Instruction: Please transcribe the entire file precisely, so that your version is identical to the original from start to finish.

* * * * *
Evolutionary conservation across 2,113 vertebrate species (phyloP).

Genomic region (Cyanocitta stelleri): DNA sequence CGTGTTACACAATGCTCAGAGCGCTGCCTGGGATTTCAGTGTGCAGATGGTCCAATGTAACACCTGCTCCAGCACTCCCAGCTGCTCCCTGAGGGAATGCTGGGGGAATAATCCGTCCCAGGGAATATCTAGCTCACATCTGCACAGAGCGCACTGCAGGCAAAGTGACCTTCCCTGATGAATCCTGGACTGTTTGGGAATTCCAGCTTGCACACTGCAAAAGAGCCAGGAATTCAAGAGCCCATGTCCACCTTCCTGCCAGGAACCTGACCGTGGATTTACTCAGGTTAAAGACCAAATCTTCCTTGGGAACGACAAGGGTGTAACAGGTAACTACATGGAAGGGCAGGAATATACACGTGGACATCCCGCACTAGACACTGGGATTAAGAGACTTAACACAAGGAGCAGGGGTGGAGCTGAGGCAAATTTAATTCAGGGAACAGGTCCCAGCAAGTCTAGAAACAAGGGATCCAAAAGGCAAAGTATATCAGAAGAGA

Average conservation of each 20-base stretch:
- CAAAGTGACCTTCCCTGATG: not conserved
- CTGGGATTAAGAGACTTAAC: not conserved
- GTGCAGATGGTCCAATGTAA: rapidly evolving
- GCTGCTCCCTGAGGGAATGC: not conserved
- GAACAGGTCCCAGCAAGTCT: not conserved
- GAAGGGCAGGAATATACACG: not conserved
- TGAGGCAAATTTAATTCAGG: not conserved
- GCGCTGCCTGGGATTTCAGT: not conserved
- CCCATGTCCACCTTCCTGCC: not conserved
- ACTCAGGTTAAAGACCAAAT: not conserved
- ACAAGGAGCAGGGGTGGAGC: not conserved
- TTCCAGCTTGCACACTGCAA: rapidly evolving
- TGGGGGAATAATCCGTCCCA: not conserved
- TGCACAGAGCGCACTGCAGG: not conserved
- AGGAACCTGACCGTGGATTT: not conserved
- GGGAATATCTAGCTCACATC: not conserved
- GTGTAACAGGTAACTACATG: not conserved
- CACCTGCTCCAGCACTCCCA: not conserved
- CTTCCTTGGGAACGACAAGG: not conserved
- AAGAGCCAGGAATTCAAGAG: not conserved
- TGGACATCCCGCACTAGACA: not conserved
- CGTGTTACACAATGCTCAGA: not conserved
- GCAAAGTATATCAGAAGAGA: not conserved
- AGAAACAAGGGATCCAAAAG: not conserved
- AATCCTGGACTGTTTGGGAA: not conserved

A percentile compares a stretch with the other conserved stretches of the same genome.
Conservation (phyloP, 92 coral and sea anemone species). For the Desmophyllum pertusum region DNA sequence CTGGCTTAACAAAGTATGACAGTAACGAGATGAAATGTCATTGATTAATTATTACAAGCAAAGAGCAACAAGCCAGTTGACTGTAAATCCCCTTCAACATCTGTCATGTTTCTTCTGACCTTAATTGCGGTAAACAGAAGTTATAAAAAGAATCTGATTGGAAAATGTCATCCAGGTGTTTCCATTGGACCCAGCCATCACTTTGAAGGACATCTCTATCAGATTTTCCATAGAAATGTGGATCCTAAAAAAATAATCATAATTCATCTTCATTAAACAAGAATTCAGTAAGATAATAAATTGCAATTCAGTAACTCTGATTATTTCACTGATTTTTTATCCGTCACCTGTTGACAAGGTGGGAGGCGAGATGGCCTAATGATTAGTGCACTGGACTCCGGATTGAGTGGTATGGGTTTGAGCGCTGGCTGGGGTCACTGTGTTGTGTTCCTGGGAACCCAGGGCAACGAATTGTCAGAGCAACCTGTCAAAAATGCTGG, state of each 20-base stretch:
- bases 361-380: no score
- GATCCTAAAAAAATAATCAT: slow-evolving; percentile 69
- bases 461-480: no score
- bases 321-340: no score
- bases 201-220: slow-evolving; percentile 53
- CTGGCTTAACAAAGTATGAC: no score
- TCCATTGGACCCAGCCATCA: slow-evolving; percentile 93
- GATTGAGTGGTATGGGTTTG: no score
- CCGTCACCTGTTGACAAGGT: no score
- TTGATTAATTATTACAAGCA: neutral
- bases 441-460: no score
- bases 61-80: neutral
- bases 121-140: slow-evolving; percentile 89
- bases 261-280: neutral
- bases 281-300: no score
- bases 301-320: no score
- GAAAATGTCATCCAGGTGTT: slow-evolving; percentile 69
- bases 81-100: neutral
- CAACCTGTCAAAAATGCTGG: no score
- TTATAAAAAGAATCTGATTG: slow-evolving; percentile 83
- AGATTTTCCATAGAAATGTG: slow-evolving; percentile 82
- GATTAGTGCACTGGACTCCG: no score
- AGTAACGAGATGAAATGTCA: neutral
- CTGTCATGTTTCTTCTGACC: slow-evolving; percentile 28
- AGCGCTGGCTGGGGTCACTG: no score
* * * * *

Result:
Evolutionary conservation across 2,113 vertebrate species (phyloP).

Genomic region (Cyanocitta stelleri): DNA sequence CGTGTTACACAATGCTCAGAGCGCTGCCTGGGATTTCAGTGTGCAGATGGTCCAATGTAACACCTGCTCCAGCACTCCCAGCTGCTCCCTGAGGGAATGCTGGGGGAATAATCCGTCCCAGGGAATATCTAGCTCACATCTGCACAGAGCGCACTGCAGGCAAAGTGACCTTCCCTGATGAATCCTGGACTGTTTGGGAATTCCAGCTTGCACACTGCAAAAGAGCCAGGAATTCAAGAGCCCATGTCCACCTTCCTGCCAGGAACCTGACCGTGGATTTACTCAGGTTAAAGACCAAATCTTCCTTGGGAACGACAAGGGTGTAACAGGTAACTACATGGAAGGGCAGGAATATACACGTGGACATCCCGCACTAGACACTGGGATTAAGAGACTTAACACAAGGAGCAGGGGTGGAGCTGAGGCAAATTTAATTCAGGGAACAGGTCCCAGCAAGTCTAGAAACAAGGGATCCAAAAGGCAAAGTATATCAGAAGAGA

Average conservation of each 20-base stretch:
- CAAAGTGACCTTCCCTGATG: not conserved
- CTGGGATTAAGAGACTTAAC: not conserved
- GTGCAGATGGTCCAATGTAA: rapidly evolving
- GCTGCTCCCTGAGGGAATGC: not conserved
- GAACAGGTCCCAGCAAGTCT: not conserved
- GAAGGGCAGGAATATACACG: not conserved
- TGAGGCAAATTTAATTCAGG: not conserved
- GCGCTGCCTGGGATTTCAGT: not conserved
- CCCATGTCCACCTTCCTGCC: not conserved
- ACTCAGGTTAAAGACCAAAT: not conserved
- ACAAGGAGCAGGGGTGGAGC: not conserved
- TTCCAGCTTGCACACTGCAA: rapidly evolving
- TGGGGGAATAATCCGTCCCA: not conserved
- TGCACAGAGCGCACTGCAGG: not conserved
- AGGAACCTGACCGTGGATTT: not conserved
- GGGAATATCTAGCTCACATC: not conserved
- GTGTAACAGGTAACTACATG: not conserved
- CACCTGCTCCAGCACTCCCA: not conserved
- CTTCCTTGGGAACGACAAGG: not conserved
- AAGAGCCAGGAATTCAAGAG: not conserved
- TGGACATCCCGCACTAGACA: not conserved
- CGTGTTACACAATGCTCAGA: not conserved
- GCAAAGTATATCAGAAGAGA: not conserved
- AGAAACAAGGGATCCAAAAG: not conserved
- AATCCTGGACTGTTTGGGAA: not conserved

A percentile compares a stretch with the other conserved stretches of the same genome.
Conservation (phyloP, 92 coral and sea anemone species). For the Desmophyllum pertusum region DNA sequence CTGGCTTAACAAAGTATGACAGTAACGAGATGAAATGTCATTGATTAATTATTACAAGCAAAGAGCAACAAGCCAGTTGACTGTAAATCCCCTTCAACATCTGTCATGTTTCTTCTGACCTTAATTGCGGTAAACAGAAGTTATAAAAAGAATCTGATTGGAAAATGTCATCCAGGTGTTTCCATTGGACCCAGCCATCACTTTGAAGGACATCTCTATCAGATTTTCCATAGAAATGTGGATCCTAAAAAAATAATCATAATTCATCTTCATTAAACAAGAATTCAGTAAGATAATAAATTGCAATTCAGTAACTCTGATTATTTCACTGATTTTTTATCCGTCACCTGTTGACAAGGTGGGAGGCGAGATGGCCTAATGATTAGTGCACTGGACTCCGGATTGAGTGGTATGGGTTTGAGCGCTGGCTGGGGTCACTGTGTTGTGTTCCTGGGAACCCAGGGCAACGAATTGTCAGAGCAACCTGTCAAAAATGCTGG, state of each 20-base stretch:
- bases 361-380: no score
- GATCCTAAAAAAATAATCAT: slow-evolving; percentile 69
- bases 461-480: no score
- bases 321-340: no score
- bases 201-220: slow-evolving; percentile 53
- CTGGCTTAACAAAGTATGAC: no score
- TCCATTGGACCCAGCCATCA: slow-evolving; percentile 93
- GATTGAGTGGTATGGGTTTG: no score
- CCGTCACCTGTTGACAAGGT: no score
- TTGATTAATTATTACAAGCA: neutral
- bases 441-460: no score
- bases 61-80: neutral
- bases 121-140: slow-evolving; percentile 89
- bases 261-280: neutral
- bases 281-300: no score
- bases 301-320: no score
- GAAAATGTCATCCAGGTGTT: slow-evolving; percentile 69
- bases 81-100: neutral
- CAACCTGTCAAAAATGCTGG: no score
- TTATAAAAAGAATCTGATTG: slow-evolving; percentile 83
- AGATTTTCCATAGAAATGTG: slow-evolving; percentile 82
- GATTAGTGCACTGGACTCCG: no score
- AGTAACGAGATGAAATGTCA: neutral
- CTGTCATGTTTCTTCTGACC: slow-evolving; percentile 28
- AGCGCTGGCTGGGGTCACTG: no score